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Thread: Anki AI, physical robotic car racing game

  1. #1

    Anki AI, physical robotic car racing game

    Just a disclaimer, I am in no way affiliated with Anki. Wanted to share this with you guys and discuss it a bit.

    So, at a big Apple event a company called Anki showed these robotic car toys with apparently (or maybe just hyped?!) some fancy AI behavior.

    For a decent article and some videos, see cnet: http://news.cnet.com/8301-13579_3-57...-to-consumers/

    Now, I find it really cool that this is available at a consumer level, but I am not getting why this is such a big deal? I work with AGVs as a professional so maybe I am a bit biased that way.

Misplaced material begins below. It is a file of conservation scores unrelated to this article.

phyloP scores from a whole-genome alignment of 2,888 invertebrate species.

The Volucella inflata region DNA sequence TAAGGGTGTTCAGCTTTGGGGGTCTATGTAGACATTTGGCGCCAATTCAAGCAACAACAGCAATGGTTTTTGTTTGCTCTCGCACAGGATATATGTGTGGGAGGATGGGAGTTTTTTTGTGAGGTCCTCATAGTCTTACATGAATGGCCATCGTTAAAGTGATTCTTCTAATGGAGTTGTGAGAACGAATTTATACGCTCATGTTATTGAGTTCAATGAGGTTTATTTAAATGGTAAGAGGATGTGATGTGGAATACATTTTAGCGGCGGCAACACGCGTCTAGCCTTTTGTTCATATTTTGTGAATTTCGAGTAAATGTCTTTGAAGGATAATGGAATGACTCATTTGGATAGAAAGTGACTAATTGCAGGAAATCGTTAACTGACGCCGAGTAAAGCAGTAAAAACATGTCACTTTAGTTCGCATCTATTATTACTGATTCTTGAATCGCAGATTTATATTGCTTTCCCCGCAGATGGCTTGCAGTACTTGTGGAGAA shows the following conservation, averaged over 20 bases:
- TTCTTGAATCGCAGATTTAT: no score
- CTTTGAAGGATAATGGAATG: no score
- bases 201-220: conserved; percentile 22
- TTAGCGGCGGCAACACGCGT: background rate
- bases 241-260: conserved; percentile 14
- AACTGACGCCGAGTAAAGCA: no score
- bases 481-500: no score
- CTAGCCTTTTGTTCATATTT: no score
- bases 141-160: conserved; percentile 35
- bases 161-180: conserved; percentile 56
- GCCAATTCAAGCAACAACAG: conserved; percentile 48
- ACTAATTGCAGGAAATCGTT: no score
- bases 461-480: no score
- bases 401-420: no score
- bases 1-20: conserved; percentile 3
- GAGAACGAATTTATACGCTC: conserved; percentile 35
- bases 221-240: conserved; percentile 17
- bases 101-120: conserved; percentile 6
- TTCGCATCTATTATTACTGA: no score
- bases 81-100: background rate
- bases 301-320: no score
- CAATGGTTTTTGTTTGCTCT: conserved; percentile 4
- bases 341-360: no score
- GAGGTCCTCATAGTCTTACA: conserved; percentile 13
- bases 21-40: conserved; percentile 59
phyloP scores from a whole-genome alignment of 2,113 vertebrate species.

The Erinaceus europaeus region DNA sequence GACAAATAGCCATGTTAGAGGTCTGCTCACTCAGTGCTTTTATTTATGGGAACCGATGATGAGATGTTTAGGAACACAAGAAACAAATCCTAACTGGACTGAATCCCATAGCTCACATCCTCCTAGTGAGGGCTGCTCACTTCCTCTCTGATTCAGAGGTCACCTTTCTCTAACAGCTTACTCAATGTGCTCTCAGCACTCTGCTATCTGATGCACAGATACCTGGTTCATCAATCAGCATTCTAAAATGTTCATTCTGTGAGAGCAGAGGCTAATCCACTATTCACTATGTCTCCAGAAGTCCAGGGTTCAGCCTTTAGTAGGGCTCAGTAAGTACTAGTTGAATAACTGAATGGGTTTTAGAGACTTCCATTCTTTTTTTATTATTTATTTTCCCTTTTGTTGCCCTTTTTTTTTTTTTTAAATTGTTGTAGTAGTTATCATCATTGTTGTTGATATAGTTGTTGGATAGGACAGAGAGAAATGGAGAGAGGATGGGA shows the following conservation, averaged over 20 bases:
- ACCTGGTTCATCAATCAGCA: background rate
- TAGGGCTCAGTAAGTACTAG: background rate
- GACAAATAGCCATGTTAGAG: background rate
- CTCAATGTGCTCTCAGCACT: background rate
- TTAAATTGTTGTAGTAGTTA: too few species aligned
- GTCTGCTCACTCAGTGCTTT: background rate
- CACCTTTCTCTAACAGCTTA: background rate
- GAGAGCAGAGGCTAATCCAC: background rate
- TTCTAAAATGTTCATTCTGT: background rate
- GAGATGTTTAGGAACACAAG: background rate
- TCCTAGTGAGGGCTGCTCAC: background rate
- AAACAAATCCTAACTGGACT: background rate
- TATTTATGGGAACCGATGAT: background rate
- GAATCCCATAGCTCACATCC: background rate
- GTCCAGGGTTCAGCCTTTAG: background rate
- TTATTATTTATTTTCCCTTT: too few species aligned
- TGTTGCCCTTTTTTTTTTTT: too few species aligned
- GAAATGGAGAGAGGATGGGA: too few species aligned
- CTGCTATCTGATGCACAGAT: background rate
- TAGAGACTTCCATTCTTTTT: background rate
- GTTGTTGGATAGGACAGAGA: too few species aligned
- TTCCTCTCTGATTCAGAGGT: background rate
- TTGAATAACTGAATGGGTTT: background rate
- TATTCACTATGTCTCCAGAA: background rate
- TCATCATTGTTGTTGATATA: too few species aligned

I do see some really cool potential if you get this this on a chip (like: http://www.robotshop.com/myrobots-connect-3.html) with some API's and expand uhm.. Mech warfare for example. Unfortunately I cannot find much more technical information, it will be released this fall as a game.

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    Re: Anki AI, physical robotic car racing game

    I really hope they're hackable. Everybody has a smartphone and lots of people know how to program them. Mini-mech or battle bots sounds more fun than racing.

    Quote Originally Posted by CasperH View Post
    Now, I find it really cool that this is available at a consumer level, but I am not getting why this is such a big deal? I work with AGVs as a professional so maybe I am a bit biased that way.